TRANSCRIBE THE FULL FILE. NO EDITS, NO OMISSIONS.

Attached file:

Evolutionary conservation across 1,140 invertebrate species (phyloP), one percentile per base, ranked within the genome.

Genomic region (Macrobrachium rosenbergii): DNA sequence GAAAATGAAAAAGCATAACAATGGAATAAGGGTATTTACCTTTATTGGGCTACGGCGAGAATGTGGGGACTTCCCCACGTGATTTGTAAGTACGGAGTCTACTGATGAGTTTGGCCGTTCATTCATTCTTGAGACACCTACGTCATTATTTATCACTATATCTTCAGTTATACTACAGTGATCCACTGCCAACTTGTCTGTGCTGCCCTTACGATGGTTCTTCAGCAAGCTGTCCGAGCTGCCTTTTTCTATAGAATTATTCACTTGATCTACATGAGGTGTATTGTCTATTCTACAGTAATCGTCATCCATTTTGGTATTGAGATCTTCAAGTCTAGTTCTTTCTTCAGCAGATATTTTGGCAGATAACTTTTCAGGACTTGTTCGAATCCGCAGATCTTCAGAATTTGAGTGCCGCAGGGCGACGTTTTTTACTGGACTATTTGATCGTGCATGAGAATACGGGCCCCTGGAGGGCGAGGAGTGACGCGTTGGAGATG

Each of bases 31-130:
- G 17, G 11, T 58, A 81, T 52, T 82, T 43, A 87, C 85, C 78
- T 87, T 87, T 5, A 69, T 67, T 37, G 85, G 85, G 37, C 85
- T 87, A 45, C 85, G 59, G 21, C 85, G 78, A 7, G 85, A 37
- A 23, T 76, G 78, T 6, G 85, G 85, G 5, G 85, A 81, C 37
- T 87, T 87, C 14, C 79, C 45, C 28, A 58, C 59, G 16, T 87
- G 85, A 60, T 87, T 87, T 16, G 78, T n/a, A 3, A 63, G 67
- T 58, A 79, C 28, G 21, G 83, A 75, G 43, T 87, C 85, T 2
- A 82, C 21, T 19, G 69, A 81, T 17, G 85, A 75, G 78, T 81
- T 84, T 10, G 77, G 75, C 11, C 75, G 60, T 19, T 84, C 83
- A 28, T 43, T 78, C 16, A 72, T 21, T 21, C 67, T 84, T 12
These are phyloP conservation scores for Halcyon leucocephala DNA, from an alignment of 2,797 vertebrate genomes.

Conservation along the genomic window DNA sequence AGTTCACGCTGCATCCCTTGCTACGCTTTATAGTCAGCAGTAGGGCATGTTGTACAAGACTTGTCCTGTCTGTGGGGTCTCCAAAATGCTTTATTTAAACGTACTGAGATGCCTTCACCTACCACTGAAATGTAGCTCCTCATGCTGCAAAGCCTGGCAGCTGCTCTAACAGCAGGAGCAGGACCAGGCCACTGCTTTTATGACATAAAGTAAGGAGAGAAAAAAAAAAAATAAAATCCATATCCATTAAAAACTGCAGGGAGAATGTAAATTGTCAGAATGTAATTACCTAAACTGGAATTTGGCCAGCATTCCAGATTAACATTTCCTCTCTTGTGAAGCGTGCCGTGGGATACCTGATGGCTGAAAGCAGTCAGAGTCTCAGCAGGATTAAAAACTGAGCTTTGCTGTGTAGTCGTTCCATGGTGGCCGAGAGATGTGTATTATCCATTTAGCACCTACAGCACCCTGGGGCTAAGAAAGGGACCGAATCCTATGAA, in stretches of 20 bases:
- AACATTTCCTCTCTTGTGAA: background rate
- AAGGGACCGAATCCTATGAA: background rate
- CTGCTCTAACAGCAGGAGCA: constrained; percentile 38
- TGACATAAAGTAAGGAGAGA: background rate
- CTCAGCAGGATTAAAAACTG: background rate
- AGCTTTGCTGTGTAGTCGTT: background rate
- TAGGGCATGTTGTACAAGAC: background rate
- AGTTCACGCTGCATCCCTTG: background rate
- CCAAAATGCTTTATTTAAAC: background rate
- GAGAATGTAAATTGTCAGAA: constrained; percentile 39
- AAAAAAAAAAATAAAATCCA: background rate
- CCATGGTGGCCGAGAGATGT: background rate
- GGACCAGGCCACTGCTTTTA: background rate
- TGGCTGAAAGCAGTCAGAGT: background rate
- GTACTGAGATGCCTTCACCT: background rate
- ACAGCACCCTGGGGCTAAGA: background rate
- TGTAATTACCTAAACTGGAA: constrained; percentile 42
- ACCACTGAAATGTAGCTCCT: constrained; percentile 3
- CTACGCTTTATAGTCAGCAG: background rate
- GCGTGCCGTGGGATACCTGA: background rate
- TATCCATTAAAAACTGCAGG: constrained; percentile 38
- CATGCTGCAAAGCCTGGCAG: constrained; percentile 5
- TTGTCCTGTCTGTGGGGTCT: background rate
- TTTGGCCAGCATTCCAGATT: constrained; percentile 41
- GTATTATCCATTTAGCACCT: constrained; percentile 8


Evolutionary conservation across 1,140 invertebrate species (phyloP), one percentile per base, ranked within the genome.

Genomic region (Macrobrachium rosenbergii): DNA sequence GAAAATGAAAAAGCATAACAATGGAATAAGGGTATTTACCTTTATTGGGCTACGGCGAGAATGTGGGGACTTCCCCACGTGATTTGTAAGTACGGAGTCTACTGATGAGTTTGGCCGTTCATTCATTCTTGAGACACCTACGTCATTATTTATCACTATATCTTCAGTTATACTACAGTGATCCACTGCCAACTTGTCTGTGCTGCCCTTACGATGGTTCTTCAGCAAGCTGTCCGAGCTGCCTTTTTCTATAGAATTATTCACTTGATCTACATGAGGTGTATTGTCTATTCTACAGTAATCGTCATCCATTTTGGTATTGAGATCTTCAAGTCTAGTTCTTTCTTCAGCAGATATTTTGGCAGATAACTTTTCAGGACTTGTTCGAATCCGCAGATCTTCAGAATTTGAGTGCCGCAGGGCGACGTTTTTTACTGGACTATTTGATCGTGCATGAGAATACGGGCCCCTGGAGGGCGAGGAGTGACGCGTTGGAGATG

Each of bases 31-130:
- G 17, G 11, T 58, A 81, T 52, T 82, T 43, A 87, C 85, C 78
- T 87, T 87, T 5, A 69, T 67, T 37, G 85, G 85, G 37, C 85
- T 87, A 45, C 85, G 59, G 21, C 85, G 78, A 7, G 85, A 37
- A 23, T 76, G 78, T 6, G 85, G 85, G 5, G 85, A 81, C 37
- T 87, T 87, C 14, C 79, C 45, C 28, A 58, C 59, G 16, T 87
- G 85, A 60, T 87, T 87, T 16, G 78, T n/a, A 3, A 63, G 67
- T 58, A 79, C 28, G 21, G 83, A 75, G 43, T 87, C 85, T 2
- A 82, C 21, T 19, G 69, A 81, T 17, G 85, A 75, G 78, T 81
- T 84, T 10, G 77, G 75, C 11, C 75, G 60, T 19, T 84, C 83
- A 28, T 43, T 78, C 16, A 72, T 21, T 21, C 67, T 84, T 12
These are phyloP conservation scores for Halcyon leucocephala DNA, from an alignment of 2,797 vertebrate genomes.

Conservation along the genomic window DNA sequence AGTTCACGCTGCATCCCTTGCTACGCTTTATAGTCAGCAGTAGGGCATGTTGTACAAGACTTGTCCTGTCTGTGGGGTCTCCAAAATGCTTTATTTAAACGTACTGAGATGCCTTCACCTACCACTGAAATGTAGCTCCTCATGCTGCAAAGCCTGGCAGCTGCTCTAACAGCAGGAGCAGGACCAGGCCACTGCTTTTATGACATAAAGTAAGGAGAGAAAAAAAAAAAATAAAATCCATATCCATTAAAAACTGCAGGGAGAATGTAAATTGTCAGAATGTAATTACCTAAACTGGAATTTGGCCAGCATTCCAGATTAACATTTCCTCTCTTGTGAAGCGTGCCGTGGGATACCTGATGGCTGAAAGCAGTCAGAGTCTCAGCAGGATTAAAAACTGAGCTTTGCTGTGTAGTCGTTCCATGGTGGCCGAGAGATGTGTATTATCCATTTAGCACCTACAGCACCCTGGGGCTAAGAAAGGGACCGAATCCTATGAA, in stretches of 20 bases:
- AACATTTCCTCTCTTGTGAA: background rate
- AAGGGACCGAATCCTATGAA: background rate
- CTGCTCTAACAGCAGGAGCA: constrained; percentile 38
- TGACATAAAGTAAGGAGAGA: background rate
- CTCAGCAGGATTAAAAACTG: background rate
- AGCTTTGCTGTGTAGTCGTT: background rate
- TAGGGCATGTTGTACAAGAC: background rate
- AGTTCACGCTGCATCCCTTG: background rate
- CCAAAATGCTTTATTTAAAC: background rate
- GAGAATGTAAATTGTCAGAA: constrained; percentile 39
- AAAAAAAAAAATAAAATCCA: background rate
- CCATGGTGGCCGAGAGATGT: background rate
- GGACCAGGCCACTGCTTTTA: background rate
- TGGCTGAAAGCAGTCAGAGT: background rate
- GTACTGAGATGCCTTCACCT: background rate
- ACAGCACCCTGGGGCTAAGA: background rate
- TGTAATTACCTAAACTGGAA: constrained; percentile 42
- ACCACTGAAATGTAGCTCCT: constrained; percentile 3
- CTACGCTTTATAGTCAGCAG: background rate
- GCGTGCCGTGGGATACCTGA: background rate
- TATCCATTAAAAACTGCAGG: constrained; percentile 38
- CATGCTGCAAAGCCTGGCAG: constrained; percentile 5
- TTGTCCTGTCTGTGGGGTCT: background rate
- TTTGGCCAGCATTCCAGATT: constrained; percentile 41
- GTATTATCCATTTAGCACCT: constrained; percentile 8